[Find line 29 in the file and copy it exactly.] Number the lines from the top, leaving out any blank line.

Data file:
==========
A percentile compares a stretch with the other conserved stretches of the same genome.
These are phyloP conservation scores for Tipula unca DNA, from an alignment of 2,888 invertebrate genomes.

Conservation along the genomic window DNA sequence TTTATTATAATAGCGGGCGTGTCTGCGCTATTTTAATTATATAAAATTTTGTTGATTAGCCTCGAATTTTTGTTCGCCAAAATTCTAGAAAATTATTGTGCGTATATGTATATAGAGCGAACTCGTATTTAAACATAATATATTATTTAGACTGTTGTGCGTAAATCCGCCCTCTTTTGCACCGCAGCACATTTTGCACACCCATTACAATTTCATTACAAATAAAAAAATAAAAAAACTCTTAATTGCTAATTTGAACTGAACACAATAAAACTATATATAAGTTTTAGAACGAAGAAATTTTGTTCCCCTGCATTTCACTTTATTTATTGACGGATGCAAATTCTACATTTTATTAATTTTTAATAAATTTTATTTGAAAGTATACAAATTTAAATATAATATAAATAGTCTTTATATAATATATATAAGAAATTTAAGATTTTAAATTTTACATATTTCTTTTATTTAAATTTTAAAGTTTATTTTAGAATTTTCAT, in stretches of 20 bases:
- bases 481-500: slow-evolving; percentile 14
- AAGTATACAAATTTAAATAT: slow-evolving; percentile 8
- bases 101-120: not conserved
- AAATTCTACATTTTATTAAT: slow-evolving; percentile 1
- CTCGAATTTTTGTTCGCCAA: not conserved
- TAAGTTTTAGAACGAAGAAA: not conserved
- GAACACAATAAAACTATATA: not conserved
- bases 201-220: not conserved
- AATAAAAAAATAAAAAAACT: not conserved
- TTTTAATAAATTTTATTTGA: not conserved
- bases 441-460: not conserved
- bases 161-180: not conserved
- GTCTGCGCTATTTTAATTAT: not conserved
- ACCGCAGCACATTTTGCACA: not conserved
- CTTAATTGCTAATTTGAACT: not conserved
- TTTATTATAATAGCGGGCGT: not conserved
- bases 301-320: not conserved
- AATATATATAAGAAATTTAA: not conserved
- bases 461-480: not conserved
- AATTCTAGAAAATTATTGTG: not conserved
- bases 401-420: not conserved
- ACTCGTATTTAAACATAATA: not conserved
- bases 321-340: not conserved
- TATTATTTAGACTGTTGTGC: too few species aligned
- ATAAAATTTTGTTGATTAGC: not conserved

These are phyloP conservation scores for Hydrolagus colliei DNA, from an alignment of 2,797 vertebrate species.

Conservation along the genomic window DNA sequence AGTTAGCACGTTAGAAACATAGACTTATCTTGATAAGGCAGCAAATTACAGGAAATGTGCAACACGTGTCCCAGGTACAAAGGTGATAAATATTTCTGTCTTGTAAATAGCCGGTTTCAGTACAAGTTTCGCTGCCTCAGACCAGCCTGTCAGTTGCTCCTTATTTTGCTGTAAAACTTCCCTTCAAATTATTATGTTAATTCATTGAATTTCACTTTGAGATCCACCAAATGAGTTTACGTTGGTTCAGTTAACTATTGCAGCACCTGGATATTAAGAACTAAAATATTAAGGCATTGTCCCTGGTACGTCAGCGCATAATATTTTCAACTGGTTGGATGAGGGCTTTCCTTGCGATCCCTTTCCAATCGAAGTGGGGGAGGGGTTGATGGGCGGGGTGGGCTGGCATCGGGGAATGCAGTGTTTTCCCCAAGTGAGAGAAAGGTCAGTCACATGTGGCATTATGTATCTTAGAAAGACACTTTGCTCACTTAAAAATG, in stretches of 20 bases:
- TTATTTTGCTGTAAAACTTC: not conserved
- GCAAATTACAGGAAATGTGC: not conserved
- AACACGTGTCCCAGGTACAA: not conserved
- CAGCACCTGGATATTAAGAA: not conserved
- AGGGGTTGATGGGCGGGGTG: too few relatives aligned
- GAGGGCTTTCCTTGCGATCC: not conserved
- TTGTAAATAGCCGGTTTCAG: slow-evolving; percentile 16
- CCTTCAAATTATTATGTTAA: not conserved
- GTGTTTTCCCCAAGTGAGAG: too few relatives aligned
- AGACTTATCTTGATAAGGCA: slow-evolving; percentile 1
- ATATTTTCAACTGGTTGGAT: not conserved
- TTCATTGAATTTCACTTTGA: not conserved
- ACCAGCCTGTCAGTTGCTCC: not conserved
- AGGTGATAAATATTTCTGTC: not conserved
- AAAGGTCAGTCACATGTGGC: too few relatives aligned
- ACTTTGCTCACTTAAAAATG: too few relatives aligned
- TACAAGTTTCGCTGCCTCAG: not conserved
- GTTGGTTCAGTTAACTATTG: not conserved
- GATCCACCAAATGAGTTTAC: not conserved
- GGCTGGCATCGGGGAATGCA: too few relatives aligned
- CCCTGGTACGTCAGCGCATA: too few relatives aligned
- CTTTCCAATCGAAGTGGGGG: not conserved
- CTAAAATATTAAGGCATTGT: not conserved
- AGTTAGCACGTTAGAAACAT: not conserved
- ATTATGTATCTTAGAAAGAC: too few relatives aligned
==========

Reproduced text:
These are phyloP conservation scores for Hydrolagus colliei DNA, from an alignment of 2,797 vertebrate species.